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Testing Home Made Blower Controller in BGE with KBB

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    Testing Home Made Blower Controller in BGE with KBB

    Been fooling around with a home made blower controller off and on for a while. Recently got an adapter for my BGE from EBay, so yesterday decided to try it out with some KBB instead of the normal chunk. I expected a lot of ash, so I removed the fire grate and put 7 pounds KBB in the Kick Ash Charcoal Basket. Lit it near the center with one of the Weber cubes for 15 minutes then added the plate setter, grill, and probes for the controller and a Thermoworks thermometer. Closed the lid. Bottom vent fully closed and top vent barely cracked. Set the controller for 225º. It ran about 21 hours, mostly at 225º with short excursions to 250º and 275º yesterday afternoon. Pictures:

    Montage of controller:
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    KBB in basket:

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    Plate Setter and probes:

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    Temperature trace:

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    The controller is working quite well, still 1-2 degrees higher than the set, but that's easily fixable. It agreed well with the dome thermometer and Thermoworks digital. New nerdy toy!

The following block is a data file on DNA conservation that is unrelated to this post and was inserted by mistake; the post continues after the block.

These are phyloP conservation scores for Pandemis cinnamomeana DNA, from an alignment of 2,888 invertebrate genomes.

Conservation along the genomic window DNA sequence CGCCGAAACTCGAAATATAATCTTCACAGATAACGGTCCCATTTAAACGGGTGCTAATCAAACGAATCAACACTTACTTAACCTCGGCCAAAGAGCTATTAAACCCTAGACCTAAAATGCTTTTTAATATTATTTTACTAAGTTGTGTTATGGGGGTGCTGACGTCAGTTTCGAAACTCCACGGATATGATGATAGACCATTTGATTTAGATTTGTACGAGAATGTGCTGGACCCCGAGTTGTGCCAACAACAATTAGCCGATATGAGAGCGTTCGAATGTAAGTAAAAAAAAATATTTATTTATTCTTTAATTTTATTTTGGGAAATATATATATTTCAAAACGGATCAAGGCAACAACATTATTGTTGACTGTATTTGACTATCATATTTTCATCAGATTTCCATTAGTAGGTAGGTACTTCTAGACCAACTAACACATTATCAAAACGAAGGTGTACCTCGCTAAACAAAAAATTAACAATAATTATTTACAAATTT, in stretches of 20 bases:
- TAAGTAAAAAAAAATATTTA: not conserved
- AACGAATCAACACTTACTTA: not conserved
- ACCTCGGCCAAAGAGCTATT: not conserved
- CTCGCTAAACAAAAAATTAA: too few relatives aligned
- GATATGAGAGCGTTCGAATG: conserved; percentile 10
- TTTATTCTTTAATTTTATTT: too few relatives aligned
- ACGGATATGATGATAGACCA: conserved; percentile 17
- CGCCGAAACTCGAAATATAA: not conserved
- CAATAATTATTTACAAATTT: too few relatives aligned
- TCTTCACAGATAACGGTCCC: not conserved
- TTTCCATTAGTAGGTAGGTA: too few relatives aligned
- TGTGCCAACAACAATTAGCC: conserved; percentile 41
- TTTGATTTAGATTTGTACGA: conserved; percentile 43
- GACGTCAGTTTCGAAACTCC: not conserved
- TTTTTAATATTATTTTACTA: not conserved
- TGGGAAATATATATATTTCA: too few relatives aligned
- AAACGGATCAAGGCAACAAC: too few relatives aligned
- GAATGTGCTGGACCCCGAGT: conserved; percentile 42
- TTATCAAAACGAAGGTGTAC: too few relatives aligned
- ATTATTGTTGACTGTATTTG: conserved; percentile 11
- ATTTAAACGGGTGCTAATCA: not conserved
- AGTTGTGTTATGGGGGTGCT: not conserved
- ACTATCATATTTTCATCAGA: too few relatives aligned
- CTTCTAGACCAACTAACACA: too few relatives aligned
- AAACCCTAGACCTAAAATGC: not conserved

KBB works, but there was a tremendous amount of ash, at least 3 inches in the bottom of the fire box. I should have taken a picture, but forgot until after the shop vac cleaned it up. It was an interesting experiment, but I'll be sticking with lump.



    #2
    Neat. If it goes +/- 10 degrees it still beats an electric oven by FAR!

    Comment


      #3
      Very cool. I always appreciate those who can tinker and create. I’m also impressed with the tel-tru thermostat. I have one on my PK360 and it’s on the money with the thermoWorks probe. Good job.

      Comment


        #4
        Great job!

        Comment


          #5
          Very cool!

          Comment


            #6
            Fun experiment! Thanks for posting.

            Comment


              #7
              Very Cool! I love these experiments! Thanks for sharing this with us.

              21 hours is a solid burn time. I have always had trouble getting that done with KBB in my Kamados. I have found that the KBB Ceramic stuff is a little better.

              Comment


                #8
                So you bought some controls and put them together?

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                  #9
                  Did you build totally on your own or did you use some of the HeaterMeater plans and software? I built a HeaterMeter years ago and it was fun to tinker with. I was getting tired of chasing probe noise when the Fireboard came out and moved over to that and threw my homemade in a drawer.

                  Comment


                    #10
                    and JCGrill Both the circuit and software are completely my own. So far, the controller is still on perfbord as I fiddle with getting it to transmit wirelessly to a Visual Studio program on a PC.

                    Click image for larger version  Name:	inside.jpg Views:	0 Size:	313.1 KB ID:	882622
                    Last edited by johnec00; July 18, 2020, 02:57 PM.

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                      #11